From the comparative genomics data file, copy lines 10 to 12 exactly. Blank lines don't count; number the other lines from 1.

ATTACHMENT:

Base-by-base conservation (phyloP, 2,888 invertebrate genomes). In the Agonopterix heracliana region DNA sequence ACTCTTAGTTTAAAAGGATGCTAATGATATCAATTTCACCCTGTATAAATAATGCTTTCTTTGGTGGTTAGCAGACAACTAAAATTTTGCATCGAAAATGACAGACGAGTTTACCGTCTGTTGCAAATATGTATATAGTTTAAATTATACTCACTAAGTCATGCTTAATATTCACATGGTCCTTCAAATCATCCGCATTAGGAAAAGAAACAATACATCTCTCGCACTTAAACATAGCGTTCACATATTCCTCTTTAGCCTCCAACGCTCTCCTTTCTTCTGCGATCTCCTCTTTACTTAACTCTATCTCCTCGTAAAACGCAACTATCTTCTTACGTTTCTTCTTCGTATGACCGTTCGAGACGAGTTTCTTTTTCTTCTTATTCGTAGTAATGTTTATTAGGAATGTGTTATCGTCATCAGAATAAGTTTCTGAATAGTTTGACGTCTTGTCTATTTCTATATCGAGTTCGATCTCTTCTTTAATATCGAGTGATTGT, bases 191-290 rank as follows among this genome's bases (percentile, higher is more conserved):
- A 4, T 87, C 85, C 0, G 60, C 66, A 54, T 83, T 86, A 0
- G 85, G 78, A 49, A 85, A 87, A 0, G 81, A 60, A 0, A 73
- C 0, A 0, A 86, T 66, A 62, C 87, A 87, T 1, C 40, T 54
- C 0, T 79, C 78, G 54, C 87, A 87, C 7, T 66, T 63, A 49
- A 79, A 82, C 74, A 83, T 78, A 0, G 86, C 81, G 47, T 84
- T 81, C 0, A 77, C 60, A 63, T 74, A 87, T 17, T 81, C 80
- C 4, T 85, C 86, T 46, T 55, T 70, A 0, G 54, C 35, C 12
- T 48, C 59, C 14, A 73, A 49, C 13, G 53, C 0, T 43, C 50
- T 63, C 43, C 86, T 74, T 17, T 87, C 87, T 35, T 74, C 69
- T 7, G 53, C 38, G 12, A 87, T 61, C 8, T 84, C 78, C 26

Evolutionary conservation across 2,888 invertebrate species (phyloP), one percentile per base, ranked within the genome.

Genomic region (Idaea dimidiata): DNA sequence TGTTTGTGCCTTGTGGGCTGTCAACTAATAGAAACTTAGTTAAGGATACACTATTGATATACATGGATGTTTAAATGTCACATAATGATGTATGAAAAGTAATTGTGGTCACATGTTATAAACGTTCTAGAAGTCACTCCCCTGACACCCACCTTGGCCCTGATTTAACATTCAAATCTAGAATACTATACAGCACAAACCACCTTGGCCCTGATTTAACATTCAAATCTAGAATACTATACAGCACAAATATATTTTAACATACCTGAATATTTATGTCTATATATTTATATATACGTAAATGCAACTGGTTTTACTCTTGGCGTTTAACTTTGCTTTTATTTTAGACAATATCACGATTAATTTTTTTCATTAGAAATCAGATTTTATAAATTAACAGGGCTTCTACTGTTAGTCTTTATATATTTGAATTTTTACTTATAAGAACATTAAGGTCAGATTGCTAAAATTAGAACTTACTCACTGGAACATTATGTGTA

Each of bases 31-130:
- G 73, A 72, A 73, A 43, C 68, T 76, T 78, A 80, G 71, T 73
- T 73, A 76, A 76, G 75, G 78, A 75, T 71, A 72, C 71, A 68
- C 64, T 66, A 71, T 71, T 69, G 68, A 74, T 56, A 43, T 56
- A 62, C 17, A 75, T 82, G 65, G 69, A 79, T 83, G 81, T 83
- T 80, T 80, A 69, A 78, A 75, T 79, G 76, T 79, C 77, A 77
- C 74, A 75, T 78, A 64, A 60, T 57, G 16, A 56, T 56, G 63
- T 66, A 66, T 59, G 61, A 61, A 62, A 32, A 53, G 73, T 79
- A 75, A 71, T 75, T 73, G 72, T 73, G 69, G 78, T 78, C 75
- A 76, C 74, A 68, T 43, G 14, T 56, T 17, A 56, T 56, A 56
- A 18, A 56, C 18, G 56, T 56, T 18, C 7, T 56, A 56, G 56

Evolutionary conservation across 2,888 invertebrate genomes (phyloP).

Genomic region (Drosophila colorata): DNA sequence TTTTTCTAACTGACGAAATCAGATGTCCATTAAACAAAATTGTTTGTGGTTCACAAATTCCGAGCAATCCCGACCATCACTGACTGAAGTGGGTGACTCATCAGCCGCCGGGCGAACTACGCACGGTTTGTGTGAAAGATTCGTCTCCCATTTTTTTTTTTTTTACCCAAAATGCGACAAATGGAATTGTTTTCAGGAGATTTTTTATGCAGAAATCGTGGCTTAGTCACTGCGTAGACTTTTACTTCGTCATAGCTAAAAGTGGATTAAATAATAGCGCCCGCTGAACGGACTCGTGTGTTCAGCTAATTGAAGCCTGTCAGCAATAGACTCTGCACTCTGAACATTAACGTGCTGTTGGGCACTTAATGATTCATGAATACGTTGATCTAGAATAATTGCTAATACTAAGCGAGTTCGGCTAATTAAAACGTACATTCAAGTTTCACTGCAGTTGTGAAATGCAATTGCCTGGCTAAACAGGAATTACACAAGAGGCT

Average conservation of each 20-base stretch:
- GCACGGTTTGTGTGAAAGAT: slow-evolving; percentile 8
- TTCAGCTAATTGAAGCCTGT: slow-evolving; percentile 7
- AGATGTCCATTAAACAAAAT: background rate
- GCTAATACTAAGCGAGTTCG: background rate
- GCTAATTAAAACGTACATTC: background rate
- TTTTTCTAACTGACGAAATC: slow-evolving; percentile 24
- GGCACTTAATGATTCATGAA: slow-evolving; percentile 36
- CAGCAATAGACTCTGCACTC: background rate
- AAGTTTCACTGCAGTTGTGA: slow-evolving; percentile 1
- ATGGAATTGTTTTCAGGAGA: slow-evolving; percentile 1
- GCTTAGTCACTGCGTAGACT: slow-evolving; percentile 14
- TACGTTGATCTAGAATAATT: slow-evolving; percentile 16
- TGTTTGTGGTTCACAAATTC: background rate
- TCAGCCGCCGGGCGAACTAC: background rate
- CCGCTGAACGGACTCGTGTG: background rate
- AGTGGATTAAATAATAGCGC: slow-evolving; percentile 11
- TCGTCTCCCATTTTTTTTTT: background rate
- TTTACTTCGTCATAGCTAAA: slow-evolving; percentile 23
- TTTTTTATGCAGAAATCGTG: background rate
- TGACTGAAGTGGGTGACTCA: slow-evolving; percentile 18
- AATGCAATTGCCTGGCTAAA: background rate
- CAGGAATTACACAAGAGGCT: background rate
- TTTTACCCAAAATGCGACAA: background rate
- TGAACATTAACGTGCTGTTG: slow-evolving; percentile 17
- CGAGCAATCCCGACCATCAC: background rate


- T 63, C 43, C 86, T 74, T 17, T 87, C 87, T 35, T 74, C 69
- T 7, G 53, C 38, G 12, A 87, T 61, C 8, T 84, C 78, C 26

Evolutionary conservation across 2,888 invertebrate species (phyloP), one percentile per base, ranked within the genome.